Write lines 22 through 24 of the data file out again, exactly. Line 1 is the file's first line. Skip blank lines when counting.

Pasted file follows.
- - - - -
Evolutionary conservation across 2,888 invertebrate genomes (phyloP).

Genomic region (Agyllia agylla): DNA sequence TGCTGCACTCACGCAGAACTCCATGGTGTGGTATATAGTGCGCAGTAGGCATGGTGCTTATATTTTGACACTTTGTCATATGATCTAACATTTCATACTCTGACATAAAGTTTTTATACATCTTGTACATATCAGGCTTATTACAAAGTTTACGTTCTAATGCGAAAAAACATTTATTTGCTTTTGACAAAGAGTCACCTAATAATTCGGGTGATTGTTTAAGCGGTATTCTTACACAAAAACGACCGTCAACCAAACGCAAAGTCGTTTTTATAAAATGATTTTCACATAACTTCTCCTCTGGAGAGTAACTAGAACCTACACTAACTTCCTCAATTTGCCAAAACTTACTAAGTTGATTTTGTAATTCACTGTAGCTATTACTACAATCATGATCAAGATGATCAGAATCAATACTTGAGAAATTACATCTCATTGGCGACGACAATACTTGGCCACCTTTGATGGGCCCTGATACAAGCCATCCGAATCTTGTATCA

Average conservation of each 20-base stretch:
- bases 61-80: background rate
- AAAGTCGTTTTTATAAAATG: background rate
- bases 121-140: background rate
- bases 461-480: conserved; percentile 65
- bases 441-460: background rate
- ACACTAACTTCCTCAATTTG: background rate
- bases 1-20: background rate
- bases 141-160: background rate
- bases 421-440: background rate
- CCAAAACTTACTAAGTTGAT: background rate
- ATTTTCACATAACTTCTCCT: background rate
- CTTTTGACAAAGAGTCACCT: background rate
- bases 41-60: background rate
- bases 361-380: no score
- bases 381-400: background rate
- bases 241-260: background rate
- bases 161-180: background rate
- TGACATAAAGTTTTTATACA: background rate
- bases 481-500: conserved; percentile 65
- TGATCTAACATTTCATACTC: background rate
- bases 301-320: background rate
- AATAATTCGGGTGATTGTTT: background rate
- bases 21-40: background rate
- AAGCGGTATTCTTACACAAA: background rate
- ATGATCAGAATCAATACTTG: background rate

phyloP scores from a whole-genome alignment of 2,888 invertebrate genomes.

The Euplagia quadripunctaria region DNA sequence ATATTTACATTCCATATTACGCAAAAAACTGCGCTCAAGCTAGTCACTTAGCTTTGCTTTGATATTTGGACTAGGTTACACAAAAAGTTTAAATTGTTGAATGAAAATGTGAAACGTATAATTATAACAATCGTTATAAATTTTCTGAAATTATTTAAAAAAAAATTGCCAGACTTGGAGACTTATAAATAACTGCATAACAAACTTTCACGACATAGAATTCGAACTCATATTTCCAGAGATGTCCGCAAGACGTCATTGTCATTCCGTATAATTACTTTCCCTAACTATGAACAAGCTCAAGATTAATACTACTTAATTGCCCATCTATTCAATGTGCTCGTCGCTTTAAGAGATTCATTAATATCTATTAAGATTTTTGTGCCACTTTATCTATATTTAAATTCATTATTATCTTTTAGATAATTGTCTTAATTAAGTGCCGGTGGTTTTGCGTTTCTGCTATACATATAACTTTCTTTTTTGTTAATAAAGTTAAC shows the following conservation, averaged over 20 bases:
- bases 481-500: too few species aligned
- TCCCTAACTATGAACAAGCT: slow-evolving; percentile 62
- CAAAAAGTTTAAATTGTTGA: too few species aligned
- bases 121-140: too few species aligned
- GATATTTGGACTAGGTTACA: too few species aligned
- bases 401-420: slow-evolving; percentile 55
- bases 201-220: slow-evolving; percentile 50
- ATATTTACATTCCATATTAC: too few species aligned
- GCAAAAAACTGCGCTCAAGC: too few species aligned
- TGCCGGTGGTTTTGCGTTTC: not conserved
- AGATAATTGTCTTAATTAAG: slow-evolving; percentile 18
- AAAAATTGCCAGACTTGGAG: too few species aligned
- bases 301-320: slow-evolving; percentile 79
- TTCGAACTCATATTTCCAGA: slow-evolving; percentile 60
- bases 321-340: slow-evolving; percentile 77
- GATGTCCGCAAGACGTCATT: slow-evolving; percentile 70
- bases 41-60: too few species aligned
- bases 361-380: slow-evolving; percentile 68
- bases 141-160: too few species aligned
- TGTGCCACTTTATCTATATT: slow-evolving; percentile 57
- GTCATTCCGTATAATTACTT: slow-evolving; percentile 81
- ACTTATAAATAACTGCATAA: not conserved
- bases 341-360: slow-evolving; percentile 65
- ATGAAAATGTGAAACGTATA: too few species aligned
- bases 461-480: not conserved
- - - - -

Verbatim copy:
- bases 481-500: conserved; percentile 65
- TGATCTAACATTTCATACTC: background rate
- bases 301-320: background rate